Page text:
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What Comes Next At Law And Justice Center Campus?

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Sonora, CA — The first phase of projects at the Tuolumne County Justice Center property off Old Wards Ferry Road is wrapping up, and there are three parcels still available for potential use in the coming years.

Deputy County Administrator Maureen Frank provided a historical recap at yesterday’s board of supervisors meeting.

The 48 acres were purchased by the county in 2009. They earlier considered seven sites, ranging from up near Standard Park to down near Jamestown.

The two years that followed focused on environmental reviews. and the initial infrastructure was installed by 2011. In 2012, 4.2 acres was sold to the State of California for the construction of a new courthouse. In 2016, thanks to a $16-million grant, the Mother Lode Regional Juvenile Detention Facility was built. In 2017, the Tuolumne Regional Transit Hub was constructed, along with the extension of Justice Center Drive. By 2019, work began on the new JH Dambacher Detention Facility and the state’s Superior Courthouse. Two separate grants helped fund the jail, and the courthouse money came fully from the state. The jail is now operational while the courthouse construction remains ongoing.

Deputy Administrator Frank says the focus is now shifting to “phase two” and what to do with the remaining three parcels. The firm Lionakis was hired to develop a planning document for the next phase, and she noted that they will return on March 2 to deliver a detailed presentation that will provide cost estimates for potential projects.

Previewing the plan, she says that many justice partners are currently being housed in buildings that were initially designated for other uses. For example, the District Attorney’s Office near Sonora High School was once a church, the Probation Department was previously the county’s library and the Public Defender’s Office was retail space. The buildings lack a separate entrance for staff and the public, needed security measures, sufficient meeting rooms, storage space for records, and desired parking for customers and staff.

Speaking about the preference to have the law enforcement partners close together, Frank says, “They are part of a system, a criminal justice system, and they work together. When you impact one of them, you impact all of them.” She said it also improves the customer experience by having the offices nearby.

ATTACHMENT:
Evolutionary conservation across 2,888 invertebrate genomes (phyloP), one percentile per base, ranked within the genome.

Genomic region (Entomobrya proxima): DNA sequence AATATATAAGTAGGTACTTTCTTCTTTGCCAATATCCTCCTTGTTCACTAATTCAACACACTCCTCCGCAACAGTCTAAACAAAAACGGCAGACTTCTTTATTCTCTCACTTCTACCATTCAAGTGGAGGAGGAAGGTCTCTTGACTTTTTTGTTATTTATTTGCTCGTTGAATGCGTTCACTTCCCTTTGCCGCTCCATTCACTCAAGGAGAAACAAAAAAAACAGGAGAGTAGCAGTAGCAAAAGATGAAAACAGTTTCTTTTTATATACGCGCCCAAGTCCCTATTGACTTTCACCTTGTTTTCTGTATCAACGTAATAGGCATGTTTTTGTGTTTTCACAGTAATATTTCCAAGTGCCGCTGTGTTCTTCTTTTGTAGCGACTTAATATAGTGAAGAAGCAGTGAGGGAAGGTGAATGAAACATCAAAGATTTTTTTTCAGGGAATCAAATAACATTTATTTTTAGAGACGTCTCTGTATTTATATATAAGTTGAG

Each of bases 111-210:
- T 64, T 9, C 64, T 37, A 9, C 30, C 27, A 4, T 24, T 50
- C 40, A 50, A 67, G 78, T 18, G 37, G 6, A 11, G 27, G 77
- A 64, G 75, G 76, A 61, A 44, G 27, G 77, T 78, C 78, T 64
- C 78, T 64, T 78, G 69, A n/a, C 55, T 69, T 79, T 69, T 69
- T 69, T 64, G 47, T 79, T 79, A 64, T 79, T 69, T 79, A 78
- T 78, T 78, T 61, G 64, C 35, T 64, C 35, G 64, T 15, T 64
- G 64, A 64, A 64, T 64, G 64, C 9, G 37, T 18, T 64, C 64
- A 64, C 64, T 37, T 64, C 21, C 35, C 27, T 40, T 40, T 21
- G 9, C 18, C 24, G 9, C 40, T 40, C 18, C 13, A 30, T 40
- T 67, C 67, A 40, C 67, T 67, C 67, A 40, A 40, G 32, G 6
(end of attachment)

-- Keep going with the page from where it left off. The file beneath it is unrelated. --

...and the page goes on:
Supervisor Anaiah Kirk said it will be important to see where the new board stands regarding the future of the site. He indicated that there are benefits to streamlining operations and getting out of existing leases, but he also has some reservations about starting up new projects.

Supervisor Jaron Brandon concurred, adding, “I think there is definitely some efficiencies that could be done as far as all of the justice staff working together, but the bottom line for me is cost, and how do we avoid potentially what could be a costly capital project, and how we finance that.”

Frank hinted that there could be things like a food court to increase revenue and help the project pencil out better financially.

If everything lined up favorably, with financing, Frank indicated the earliest any new construction would begin is probably 3-5 years, due to needed permits and other prep work.

Board Chair Ryan Campbell chimed in, “I don’t think I’ve ever heard from constituents that they want more public buildings, but they do want us to find ways to save money. I don’t know if building some new buildings out there will do that, as they are very expensive. But, if there are ways to get rid of some of the leased properties and incorporate them in a more condensed area, we should definitely look at that.”

Frank concluded, “The money that we need to budget every year to keep some of these older buildings together is another component to look at and whether it is economically feasible to stay the course or move forward with our plan.”

No action was taken at yesterday’s meeting, but again, the topic will be reviewed in more detail, with financial data, at the supervisors’ meeting on March 2.

  • Inside Tuolumne County Jail